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Brisbane housing woes won’t be fixed by more inner-city apartments, Grattan Institute says

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Brisbane housing woes won't be fixed by more inner-city apartments, Grattan Institute says

It’s no secret that buying a property in Brisbane is more expensive than it used to be.

Even though prices aren’t as high as Sydney or Melbourne, the housing affordability crisis is hitting those who can’t afford to buy a property but face increased rental prices.

A report by the Grattan Institute, released yesterday, said fewer than 50 per cent of Australians aged between 25 and 34 own their own property, with the highest income bracket the only exception.

The ratio of median Brisbane dwelling price to median annual gross household income was 5.7 in 2016, according to CoreLogic figures.

In 2001, that ratio was 3.7.

For many, moving further away from the inner city is the only solution to afford a slice of land.

Anita Cox has recently shifted 10 kilometres from the Brisbane suburb of Carindale to rent in Rochedale, in order to save money to buy a property closer to the city.

Rochedale resident Anita Cox
PHOTO: Anita Cox says rising property prices forced her to rent further away from the CBD. (ABC News: Donna Field)

“Back in the day mum stayed home with the kids, dad went to work, and they still had their house. Unfortunately that’s not a reality today,” she said.}

“I think it’s a little bit unfair for young people to get into the market.”

Sarah Guymer, who is pregnant with her second child, recently sold an apartment in Taringa but has found it impossible to afford a bigger property in the same area.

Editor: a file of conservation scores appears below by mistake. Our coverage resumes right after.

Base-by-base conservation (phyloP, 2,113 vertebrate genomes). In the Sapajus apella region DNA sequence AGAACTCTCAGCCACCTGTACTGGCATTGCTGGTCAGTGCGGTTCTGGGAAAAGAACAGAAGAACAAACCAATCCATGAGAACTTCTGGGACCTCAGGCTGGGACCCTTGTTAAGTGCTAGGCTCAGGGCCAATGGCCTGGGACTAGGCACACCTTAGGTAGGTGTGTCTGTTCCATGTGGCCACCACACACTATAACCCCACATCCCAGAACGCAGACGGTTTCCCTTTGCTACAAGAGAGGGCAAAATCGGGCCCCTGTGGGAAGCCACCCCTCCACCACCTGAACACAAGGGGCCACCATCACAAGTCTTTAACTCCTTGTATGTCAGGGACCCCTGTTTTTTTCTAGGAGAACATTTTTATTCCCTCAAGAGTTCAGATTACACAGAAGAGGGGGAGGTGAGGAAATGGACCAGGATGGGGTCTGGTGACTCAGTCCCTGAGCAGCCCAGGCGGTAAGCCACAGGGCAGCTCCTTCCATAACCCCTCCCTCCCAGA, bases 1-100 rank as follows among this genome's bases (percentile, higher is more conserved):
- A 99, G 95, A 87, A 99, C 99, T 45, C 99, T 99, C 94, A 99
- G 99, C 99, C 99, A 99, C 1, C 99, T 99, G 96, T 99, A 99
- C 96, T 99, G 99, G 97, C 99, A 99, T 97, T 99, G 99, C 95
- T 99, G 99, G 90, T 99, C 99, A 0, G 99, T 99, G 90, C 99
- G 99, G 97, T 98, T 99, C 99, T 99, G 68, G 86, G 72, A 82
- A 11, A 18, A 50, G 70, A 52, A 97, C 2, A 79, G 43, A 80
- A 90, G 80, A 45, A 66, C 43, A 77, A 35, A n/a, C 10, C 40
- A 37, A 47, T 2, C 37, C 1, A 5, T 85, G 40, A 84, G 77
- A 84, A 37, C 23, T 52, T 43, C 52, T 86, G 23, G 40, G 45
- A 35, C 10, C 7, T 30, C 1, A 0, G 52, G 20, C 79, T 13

“We’re middle-class people with pretty good jobs but we still can’t afford to buy a house,” she said.

“The reality of that is I’m going to have to go back to work as soon as I can, and my husband won’t be able to spend as much time with his family because we have to move a lot further out.”

Ms Guymer said she had been outbid by interstate and overseas investors at recent auctions.

“It’s a bit disheartening to put in bids for houses and you go to your limit and it just gets snatched from underneath you from people who are just expanding their portfolio.”

Anti-development stance will cause long-term pain: experts

Apartments under construction in South Brisbane
PHOTO: The Grattan Institute says heritage restrictions and community opposition is hampering essential development. (ABC RN: David Lewis)

The Grattan Institute’s authors credited the construction boom on the fringe of the Brisbane CBD for keeping unit prices down, while comparable properties in Sydney and Melbourne have soared.

However, they said, that would not fix the city’s long-term housing affordability problem.

“While high-rise developments contribute to the supply of housing in good locations, they can only add so much to the housing stock because they are generally limited to the relatively confined area of city centres, especially in Melbourne and Brisbane,” the authors said.

They said Brisbane’s construction boom did not fill demand for medium density dwellings further out from the CBD.

More housing was required in Brisbane’s “middle ring”, the authors said, but that could be hampered by heritage restrictions.

Another major problem is community opposition to development.

“Any significant policy change to improve housing affordability is likely to encounter substantial opposition, even if the change is clearly in the public interest,” the authors said.

Natalie Rayment, a Brisbane town planner and responsible development advocate, said more housing was needed across the community.

“We need low-density, we need mid-rise, we need townhouses, we need aged care, we need student housing,” she said.

“That’s not all going to be met by some high-rise buildings in our inner-city.”

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Market Place

Brisbane’s real estate is leading the nation

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Brisbane's real estate is leading the nation